would simulate an 8MB L2 cache with 8-way set associativity and 64 byte cache line size.
Note that the –L2 option appears on the command line before the name of the program which is simulated.
This is not all cachegrind can do.
Before the process exits it writes out a file named cachegrind.out.XXXXX where XXXXX is the PID of the process.
This file contains the summary information and detailed information about the cache use in each function and source file.
The data can be viewed using the cg annotate program.
The output this program produces contains the cache use summary which was printed also when the process terminated, along with a detailed summary of the cache line use in each function of the program.
Generating this perfunction data requires that cg annotate is able to match addresses to functions.
This means debug information should be available for best results.
Failing that, the ELF symbol tables can help a bit but, since internal symbols are not listed in the dynamic symbol table, the results are not complete.
Figure 7.6 shows part of the output for the same program run as Figure 7.5.
- Figure 7.6
-------------------------------------------------------------------------------- Ir I1mr I2mr Dr D1mr D2mr Dw D1mw D2mw file:function -------------------------------------------------------------------------------- 53,684,905 9 8 9,589,531 13 3 5,820,373 14 0 ???:_IO_file_xsputn@@GLIBC_2.2.5 36,925,729 6,267 114 11,205,241 74 18 7,123,370 22 0 ???:vfprintf 11,845,373 22 2 3,126,914 46 22 1,563,457 0 0 ???:__find_specmb 6,004,482 40 10 697,872 1,744 484 0 0 0 ???:strlen 5,008,448 3 2 1,450,093 370 118 0 0 0 ???:strcmp 3,316,589 24 4 757,523 0 0 540,952 0 0 ???:_IO_padn 2,825,541 3 3 290,222 5 1 216,403 0 0 ???:_itoa_word 2,628,466 9 6 730,059 0 0 358,215 0 0 ???:_IO_file_overflow@@GLIBC_2.2.5 2,504,211 4 4 762,151 2 0 598,833 3 0 ???:_IO_do_write@@GLIBC_2.2.5 2,296,142 32 7 616,490 88 0 321,848 0 0 dwarf_child.c:__libdw_find_attr 2,184,153 2,876 20 503,805 67 0 435,562 0 0 ???:__dcigettext 2,014,243 3 3 435,512 1 1 272,195 4 0 ???:_IO_file_write@@GLIBC_2.2.5 1,988,697 2,804 4 656,112 380 0 47,847 1 1 ???:getenv 1,973,463 27 6 597,768 15 0 420,805 0 0 dwarf_getattrs.c:dwarf_getattrs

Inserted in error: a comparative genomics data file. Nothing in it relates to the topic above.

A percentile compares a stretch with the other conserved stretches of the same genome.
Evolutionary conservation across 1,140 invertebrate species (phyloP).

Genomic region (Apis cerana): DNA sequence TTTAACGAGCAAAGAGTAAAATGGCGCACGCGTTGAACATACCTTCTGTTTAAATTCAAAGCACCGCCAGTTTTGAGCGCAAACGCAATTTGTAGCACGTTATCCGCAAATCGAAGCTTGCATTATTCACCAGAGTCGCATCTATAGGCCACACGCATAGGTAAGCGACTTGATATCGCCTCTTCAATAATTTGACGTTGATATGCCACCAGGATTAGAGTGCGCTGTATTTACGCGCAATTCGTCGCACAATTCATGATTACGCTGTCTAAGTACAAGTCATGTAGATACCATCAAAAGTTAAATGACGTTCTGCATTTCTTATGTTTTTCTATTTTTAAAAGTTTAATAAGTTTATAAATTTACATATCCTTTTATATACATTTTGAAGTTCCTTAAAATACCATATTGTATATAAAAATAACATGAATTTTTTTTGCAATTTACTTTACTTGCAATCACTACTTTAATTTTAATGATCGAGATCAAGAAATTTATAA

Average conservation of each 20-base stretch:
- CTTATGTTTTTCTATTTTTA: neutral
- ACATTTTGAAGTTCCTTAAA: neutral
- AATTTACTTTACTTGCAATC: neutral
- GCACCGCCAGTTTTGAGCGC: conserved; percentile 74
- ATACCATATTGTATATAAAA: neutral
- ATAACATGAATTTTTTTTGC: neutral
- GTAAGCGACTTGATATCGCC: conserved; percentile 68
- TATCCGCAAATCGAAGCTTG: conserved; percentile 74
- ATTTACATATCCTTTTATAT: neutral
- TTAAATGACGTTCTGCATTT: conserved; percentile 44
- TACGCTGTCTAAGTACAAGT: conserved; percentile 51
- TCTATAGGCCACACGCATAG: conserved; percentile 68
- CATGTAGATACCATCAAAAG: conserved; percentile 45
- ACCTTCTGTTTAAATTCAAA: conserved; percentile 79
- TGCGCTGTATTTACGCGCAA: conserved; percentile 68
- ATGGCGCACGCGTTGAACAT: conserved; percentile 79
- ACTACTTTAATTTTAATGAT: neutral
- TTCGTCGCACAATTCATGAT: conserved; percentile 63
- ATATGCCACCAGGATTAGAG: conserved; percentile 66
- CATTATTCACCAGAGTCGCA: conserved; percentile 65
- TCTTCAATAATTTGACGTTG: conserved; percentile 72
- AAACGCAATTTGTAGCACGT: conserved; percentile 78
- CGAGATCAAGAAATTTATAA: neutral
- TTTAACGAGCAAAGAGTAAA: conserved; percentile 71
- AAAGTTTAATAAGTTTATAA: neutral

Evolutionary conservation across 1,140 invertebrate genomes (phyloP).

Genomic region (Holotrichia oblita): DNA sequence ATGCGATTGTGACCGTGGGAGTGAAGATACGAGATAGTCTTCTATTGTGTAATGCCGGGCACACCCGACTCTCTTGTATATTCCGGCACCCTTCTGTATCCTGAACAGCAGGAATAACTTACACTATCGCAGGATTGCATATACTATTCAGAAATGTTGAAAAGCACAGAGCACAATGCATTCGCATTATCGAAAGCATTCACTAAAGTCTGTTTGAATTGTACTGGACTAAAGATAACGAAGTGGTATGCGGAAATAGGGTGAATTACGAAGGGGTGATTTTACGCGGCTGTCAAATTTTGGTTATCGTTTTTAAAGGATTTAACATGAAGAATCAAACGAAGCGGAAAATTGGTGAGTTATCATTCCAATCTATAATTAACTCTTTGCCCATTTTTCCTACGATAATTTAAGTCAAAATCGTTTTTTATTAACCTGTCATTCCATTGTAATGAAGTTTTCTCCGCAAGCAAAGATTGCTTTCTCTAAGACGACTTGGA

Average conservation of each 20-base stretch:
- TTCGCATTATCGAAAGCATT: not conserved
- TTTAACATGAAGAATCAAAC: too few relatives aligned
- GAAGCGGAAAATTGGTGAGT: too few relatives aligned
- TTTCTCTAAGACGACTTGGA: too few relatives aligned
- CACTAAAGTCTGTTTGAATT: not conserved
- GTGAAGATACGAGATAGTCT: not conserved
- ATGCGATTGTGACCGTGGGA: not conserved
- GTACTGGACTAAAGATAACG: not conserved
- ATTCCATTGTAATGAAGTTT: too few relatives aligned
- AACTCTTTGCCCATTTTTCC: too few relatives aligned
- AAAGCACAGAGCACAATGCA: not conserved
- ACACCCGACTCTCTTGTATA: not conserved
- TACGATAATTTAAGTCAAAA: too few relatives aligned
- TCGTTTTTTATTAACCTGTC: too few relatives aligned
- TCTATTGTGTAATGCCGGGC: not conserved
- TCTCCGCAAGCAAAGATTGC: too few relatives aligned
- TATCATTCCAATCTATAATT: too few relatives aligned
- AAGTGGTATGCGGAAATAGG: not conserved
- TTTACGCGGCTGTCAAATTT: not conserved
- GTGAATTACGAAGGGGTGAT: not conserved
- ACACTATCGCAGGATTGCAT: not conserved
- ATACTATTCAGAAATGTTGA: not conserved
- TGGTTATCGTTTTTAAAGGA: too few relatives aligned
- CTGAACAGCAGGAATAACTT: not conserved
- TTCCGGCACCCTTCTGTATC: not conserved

The Ir, Dr, and Dw columns show the total cache use, not cache misses, which are shown in the following two columns.
This data can be used to identify the code which produces the most cache misses.
First, one probably would concentrate on（专注于） L2 cache misses, then proceed to optimizing L1i/L1d cache misses.
cg_annotate can provide the data in more detail.
If the name of a source file is given, it also annotates (hence the program’s name) each line of the source file with the number of cache hits and misses corresponding to that line.
This information allows the programmer to drill down（深入研究） to the exact line where cache misses are a problem.
The program interface is a bit raw:
as of this writing, the cachegrind data file and the source file must be in the same directory.
It should, at this point, be noted again:
cachegrind is a simulator which does not use measurements from the processor（处理器的测量结果）.
The actual cache implementation in the processor might very well be quite different.
cachegrind simulates Least Recently Used (LRU) eviction, which is likely to be too expensive for caches with large associativity（关联）.
Furthermore, the simulation does not take context switches and system calls into account, both of which can destroy large parts of L2 and must flush L1i and L1d.
This causes the total number of cache misses to be lower than experienced in reality.
Nevertheless, cachegrind is a nice tool to learn about a program’s memory use and its problems with memory.